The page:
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Modes of climate variability: Synthesis and review of proxy-based reconstructions through the Holocene

Hernández, Armand; Martin-Puertas, Celia; Moffa-Sánchez, Paola; Moreno-Chamarro, Eduardo; Ortega, Pablo; Blockley, Simon; Cobb, Kim M.; Comas-Bru, Laia; Giralt, Santiago; Goosse, Hugues; Luterbacher, Jürg; Martrat, Belen; Muscheler, Raimund; Parnell, Andrew; Pla-Rabes, Sergi; Sjolte, Jesper; Scaife, Adam A.; Swingedouw, Didier; Wise, Erika; Xu, Guobao

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Authors

Armand Hernández

Celia Martin-Puertas

Eduardo Moreno-Chamarro

Pablo Ortega

Simon Blockley

Kim M. Cobb

Laia Comas-Bru

Santiago Giralt

Hugues Goosse

Jürg Luterbacher

Belen Martrat

Raimund Muscheler

Andrew Parnell

Sergi Pla-Rabes

Jesper Sjolte

Adam A. Scaife

Didier Swingedouw

Erika Wise

Guobao Xu



Abstract

Modes of climate variability affect global and regional climates on different spatio-temporal scales, and they have important impacts on human activities and ecosystems. As these modes are a useful tool for simplifying the understanding of the climate system, it is crucial that we gain improved knowledge of their long-term past evolution and interactions over time to contextualise their present and future behaviour. We review the literature focused on proxy-based reconstructions of modes of climate variability during the Holocene (i.e., the last 11.7 thousand years) with a special emphasis on i) proxy-based reconstruction methods; ii) available proxy-based reconstructions of the main modes of variability, i.e., El Niño Southern Oscillation, Pacific Decadal Variability, Atlantic Multidecadal Variability, the North Atlantic Oscillation, the Southern Annular Mode and the Indian Ocean Dipole; iii) major interactions between these modes; and iv) external forcing mechanisms related to the evolution of these modes. This review shows that modes of variability can be reconstructed using proxy-based records from a wide range of natural archives, but these reconstructions are scarce beyond the last millennium, partly due to the lack of robust chronologies with reduced dating uncertainties, technical issues related to proxy calibration, and difficulty elucidating their stationary impact (or not) on regional climates over time. While for each mode the available reconstructions tend to agree at mutidecadal timescales, they show notable disagreement on shorter timescales beyond the instrumental period. The reviewed evidence suggests that the intrinsic variability of modes can be modulated by external forcing, such as orbital, solar, volcanic, and anthropogenic forcing. The review also highlights some modes experience higher variability over the instrumental period, which is partly ascribed to anthropogenic forcing. These features stress the paramount importance of further studying their past variations using long climate-proxy records for the progress of climate science.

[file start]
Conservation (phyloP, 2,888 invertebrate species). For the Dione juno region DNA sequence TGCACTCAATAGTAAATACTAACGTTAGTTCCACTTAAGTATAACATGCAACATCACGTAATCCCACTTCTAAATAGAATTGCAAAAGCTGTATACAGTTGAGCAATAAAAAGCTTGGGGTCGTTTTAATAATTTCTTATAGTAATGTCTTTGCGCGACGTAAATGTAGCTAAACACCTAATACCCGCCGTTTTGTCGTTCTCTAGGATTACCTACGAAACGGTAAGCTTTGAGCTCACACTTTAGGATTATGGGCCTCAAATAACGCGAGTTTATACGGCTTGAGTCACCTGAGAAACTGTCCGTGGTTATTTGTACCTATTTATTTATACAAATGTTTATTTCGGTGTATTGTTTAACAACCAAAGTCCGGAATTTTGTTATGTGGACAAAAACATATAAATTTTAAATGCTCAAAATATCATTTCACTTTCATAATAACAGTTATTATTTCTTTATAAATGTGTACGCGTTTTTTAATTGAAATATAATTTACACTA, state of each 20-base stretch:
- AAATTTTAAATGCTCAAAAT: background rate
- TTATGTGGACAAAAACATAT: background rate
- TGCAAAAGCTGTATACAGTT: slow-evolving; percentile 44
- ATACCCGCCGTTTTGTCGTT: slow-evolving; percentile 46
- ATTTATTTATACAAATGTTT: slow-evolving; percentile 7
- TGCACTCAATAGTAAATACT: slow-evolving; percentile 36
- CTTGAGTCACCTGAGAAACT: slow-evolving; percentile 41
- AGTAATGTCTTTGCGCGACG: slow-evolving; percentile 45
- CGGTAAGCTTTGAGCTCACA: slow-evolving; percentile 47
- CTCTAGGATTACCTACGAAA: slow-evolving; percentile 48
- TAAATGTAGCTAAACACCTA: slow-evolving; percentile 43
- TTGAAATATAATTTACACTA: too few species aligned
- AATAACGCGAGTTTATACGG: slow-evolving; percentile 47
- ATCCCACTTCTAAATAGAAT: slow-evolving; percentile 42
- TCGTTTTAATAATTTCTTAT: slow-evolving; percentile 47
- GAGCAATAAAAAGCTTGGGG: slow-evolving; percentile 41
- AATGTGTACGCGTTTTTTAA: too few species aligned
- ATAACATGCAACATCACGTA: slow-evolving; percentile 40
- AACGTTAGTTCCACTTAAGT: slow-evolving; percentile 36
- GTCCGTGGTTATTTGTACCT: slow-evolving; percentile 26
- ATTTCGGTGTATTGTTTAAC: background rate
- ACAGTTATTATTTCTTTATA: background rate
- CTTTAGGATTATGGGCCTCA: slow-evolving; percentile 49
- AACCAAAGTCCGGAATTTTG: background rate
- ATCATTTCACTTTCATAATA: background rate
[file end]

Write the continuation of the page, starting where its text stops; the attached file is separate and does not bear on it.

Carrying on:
Citation

Hernández, A., Martin-Puertas, C., Moffa-Sánchez, P., Moreno-Chamarro, E., Ortega, P., Blockley, S., …Xu, G. (2020). Modes of climate variability: Synthesis and review of proxy-based reconstructions through the Holocene. Earth-Science Reviews, 209, Article 103286. https://doi.org/10.1016/j.earscirev.2020.103286

Journal Article Type Article
Acceptance Date Jul 8, 2020
Online Publication Date Jul 15, 2020
Publication Date 2020-10
Deposit Date Jul 17, 2020
Publicly Available Date Jul 15, 2021
Journal Earth-Science Reviews
Print ISSN 0012-8252
Publisher Elsevier
Peer Reviewed Peer Reviewed
Volume 209
Article Number 103286
DOI https://doi.org/10.1016/j.earscirev.2020.103286

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